In this paper we present overview of actual situation of teaching mathematics to visually impaired students at each level of education (primary, secondary, university) in Slovakia. Problem of accessibility of mathematics to visually impaired students has the solution in linear notation. One of the possibilities to access math is the Lambda editor, which besides the linear notation in Lambda code offers also the graphic visualization for sighted people. Hence in the second part we briefly describe the effort to integrate Lambda editor in to the teaching and study of mathematics, which is an initiative of Support Centre for Visually Impaired Students.The Lambda editor is considered as tool within the material milieu of didactical situation.

Borges, J. A. – Federal University of Rio de Janeiro, BARBOSA, P. M. – Federal University of Rio de Janeiro; JANSEN, L. R. – Universidade Federal Fluminense, LYRIO, S. B. – Universidade Estadual de São Paulo. (2008). DESENVOX – computer tools to teach basic geometry and drawing for the visually disabled in Brazil. Brazil.
This paper shows that computer technology is able to assist people who are visually disabled to access and communicate about geometrical information. A computer program, DESENVOX, that allows that blind students can create, edit and print tactile graphics is discussed. It is also shown that for geometrical knowledge to be constructed – which includes the ability to use this computer tool – the students first need some physical experiences with 3D models and Geoboards.

Plenary discussion and reflections.

Friday 11 12.30 – 13.30

Theme: Activities and materials for visually and hearing impaired students.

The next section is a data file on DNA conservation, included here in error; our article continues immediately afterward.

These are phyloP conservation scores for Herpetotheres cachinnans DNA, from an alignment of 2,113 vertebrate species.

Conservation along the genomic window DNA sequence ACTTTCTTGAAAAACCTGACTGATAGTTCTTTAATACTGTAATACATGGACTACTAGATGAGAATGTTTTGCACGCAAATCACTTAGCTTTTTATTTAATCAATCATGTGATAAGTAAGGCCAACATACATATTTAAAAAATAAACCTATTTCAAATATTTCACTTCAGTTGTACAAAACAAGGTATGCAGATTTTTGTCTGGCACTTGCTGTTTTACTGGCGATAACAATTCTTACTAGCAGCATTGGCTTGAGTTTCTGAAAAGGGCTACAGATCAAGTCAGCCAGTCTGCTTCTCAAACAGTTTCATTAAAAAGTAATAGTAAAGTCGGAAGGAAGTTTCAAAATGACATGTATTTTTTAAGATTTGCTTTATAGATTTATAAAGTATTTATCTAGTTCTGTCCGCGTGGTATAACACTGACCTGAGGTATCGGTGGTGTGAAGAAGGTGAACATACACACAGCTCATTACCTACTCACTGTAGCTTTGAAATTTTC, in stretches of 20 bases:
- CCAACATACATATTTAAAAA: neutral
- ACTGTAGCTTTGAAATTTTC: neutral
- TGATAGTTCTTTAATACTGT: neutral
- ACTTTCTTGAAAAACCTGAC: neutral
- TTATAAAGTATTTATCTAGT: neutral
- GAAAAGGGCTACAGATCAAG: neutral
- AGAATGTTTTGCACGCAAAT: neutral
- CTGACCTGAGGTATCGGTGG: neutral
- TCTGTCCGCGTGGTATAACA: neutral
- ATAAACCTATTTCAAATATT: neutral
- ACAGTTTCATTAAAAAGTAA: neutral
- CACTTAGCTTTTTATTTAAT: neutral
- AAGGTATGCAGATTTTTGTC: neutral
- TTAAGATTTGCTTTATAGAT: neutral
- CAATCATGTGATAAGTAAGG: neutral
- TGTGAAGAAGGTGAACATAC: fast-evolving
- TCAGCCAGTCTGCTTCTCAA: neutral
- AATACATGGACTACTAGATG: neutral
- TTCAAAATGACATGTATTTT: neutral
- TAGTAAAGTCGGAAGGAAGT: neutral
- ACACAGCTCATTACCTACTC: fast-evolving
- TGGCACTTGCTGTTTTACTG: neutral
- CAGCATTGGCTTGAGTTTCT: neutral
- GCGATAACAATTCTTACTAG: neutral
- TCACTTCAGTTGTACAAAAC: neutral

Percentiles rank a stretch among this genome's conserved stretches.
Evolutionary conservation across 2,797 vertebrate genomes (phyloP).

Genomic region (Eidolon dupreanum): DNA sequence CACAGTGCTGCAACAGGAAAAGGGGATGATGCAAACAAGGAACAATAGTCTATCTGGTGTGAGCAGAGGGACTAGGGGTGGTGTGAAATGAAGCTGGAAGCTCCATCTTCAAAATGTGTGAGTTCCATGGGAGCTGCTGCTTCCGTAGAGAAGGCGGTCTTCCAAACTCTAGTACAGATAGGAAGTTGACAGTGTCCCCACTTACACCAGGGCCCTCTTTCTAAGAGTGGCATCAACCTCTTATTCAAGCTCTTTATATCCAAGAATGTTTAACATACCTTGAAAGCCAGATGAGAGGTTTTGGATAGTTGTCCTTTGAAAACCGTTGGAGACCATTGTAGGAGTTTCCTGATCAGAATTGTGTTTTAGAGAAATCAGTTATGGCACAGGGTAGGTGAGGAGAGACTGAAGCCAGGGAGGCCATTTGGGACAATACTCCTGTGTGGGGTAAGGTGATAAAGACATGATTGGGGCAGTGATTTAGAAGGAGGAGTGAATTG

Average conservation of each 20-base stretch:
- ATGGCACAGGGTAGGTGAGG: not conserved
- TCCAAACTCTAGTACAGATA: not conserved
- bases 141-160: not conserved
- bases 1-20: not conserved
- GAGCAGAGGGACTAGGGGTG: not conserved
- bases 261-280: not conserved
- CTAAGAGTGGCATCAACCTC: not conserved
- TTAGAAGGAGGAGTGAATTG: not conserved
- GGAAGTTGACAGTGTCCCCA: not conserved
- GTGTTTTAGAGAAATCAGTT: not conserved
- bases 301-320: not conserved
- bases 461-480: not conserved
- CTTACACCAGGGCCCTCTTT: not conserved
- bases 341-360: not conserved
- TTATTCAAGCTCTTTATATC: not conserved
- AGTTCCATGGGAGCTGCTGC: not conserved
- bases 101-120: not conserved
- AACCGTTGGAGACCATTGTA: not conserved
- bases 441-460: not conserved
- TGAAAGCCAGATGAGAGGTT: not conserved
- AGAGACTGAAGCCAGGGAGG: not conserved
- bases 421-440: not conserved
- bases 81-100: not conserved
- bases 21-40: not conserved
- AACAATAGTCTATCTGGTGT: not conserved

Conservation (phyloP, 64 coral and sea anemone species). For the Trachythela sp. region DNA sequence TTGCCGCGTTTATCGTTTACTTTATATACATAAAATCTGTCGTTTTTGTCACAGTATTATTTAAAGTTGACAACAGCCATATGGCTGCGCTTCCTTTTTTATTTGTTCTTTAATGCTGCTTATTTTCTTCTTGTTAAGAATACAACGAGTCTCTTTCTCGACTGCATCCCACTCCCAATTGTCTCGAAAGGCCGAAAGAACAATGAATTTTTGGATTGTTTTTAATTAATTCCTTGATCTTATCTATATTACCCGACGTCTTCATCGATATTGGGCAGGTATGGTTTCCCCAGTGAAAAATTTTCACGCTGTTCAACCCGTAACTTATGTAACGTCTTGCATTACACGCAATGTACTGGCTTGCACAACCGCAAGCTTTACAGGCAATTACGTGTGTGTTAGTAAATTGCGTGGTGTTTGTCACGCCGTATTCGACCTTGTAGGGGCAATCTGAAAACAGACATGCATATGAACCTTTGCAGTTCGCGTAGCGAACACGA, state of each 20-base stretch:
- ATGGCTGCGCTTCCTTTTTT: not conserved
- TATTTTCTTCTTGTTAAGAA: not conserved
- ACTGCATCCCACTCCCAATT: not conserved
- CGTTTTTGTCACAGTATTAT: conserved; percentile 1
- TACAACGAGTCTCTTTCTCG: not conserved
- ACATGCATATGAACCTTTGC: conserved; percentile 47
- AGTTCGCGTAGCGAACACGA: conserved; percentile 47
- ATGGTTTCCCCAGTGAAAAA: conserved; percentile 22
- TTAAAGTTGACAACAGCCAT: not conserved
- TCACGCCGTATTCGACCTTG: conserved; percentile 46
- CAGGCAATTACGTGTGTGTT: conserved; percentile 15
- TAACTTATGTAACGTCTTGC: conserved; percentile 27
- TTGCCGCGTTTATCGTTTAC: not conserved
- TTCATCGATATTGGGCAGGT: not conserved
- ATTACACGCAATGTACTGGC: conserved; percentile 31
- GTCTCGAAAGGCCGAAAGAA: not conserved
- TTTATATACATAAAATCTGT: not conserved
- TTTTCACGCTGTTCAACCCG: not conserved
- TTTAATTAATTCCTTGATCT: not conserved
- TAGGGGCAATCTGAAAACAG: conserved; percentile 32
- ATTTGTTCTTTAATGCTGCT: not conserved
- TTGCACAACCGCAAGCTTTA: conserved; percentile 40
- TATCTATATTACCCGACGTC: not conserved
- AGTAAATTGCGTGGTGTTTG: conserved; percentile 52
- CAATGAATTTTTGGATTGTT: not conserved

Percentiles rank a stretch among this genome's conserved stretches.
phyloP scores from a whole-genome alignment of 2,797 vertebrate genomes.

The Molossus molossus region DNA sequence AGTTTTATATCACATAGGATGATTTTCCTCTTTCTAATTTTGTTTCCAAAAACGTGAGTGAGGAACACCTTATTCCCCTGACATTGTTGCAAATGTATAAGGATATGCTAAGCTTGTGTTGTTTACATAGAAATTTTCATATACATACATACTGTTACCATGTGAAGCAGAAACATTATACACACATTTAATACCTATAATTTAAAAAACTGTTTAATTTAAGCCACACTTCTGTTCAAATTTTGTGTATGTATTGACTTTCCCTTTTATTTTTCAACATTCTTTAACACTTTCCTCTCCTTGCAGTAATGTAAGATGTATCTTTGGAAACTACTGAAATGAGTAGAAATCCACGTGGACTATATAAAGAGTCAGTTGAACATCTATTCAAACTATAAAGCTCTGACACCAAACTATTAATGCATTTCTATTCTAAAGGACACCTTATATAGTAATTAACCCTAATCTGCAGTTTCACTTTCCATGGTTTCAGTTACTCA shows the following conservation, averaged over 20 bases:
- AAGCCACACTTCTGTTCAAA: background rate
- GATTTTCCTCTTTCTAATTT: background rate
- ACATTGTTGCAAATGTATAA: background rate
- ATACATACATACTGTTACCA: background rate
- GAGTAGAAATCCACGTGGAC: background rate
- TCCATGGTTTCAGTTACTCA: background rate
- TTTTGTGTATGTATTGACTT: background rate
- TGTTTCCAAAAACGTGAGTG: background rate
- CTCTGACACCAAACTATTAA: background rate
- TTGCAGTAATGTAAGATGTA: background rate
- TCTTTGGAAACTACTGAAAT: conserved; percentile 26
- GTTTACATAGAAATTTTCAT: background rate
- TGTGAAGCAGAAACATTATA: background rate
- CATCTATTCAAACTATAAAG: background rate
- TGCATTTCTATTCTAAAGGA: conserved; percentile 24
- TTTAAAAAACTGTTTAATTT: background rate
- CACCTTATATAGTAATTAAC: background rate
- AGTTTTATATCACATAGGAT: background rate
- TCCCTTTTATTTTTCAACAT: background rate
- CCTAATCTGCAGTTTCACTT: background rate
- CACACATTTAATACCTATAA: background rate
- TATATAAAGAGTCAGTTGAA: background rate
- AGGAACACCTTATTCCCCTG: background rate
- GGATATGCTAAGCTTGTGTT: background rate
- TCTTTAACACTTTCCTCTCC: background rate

Vita, Aida C; Henriques, Afonso; Cazorla, Irene M.; Salazar, Jesus V. Flores (2008) Reflections about the use of the soroban with blind students within the Brazilian school system. Santa Cruz National University, Brazil.
In Brazil, the Decree number 1.010 from Ministry of Education instituted Soroban as a calculator tool for visual disability, but its use in primary, secondary and high school teaching is so far to being reality. This paper intends to reflect about this process and from the idea that Soroban can contribute in the learning of Decimal Numerical System-DNS and the four Mathematic Basic operations, not only for blind people, but for every one. In order to understand Soroban utilization as mediation tool for learning we took Rabardel’s instrumentation approach. We hope to raise some research questions and acting strategies witch can contribute in Soroban’s use institutionalization for primary, secondary and high school.
Key-words: Special Education, blind students, Soroban, Basic Mathematical Operations.

Movilio-Chacón, Virginia (2008). Mathematics for Students with Special Educational Needs: Touching and Shaping Mathematics with Deaf Students. Special education school for the deaf, Venezuela.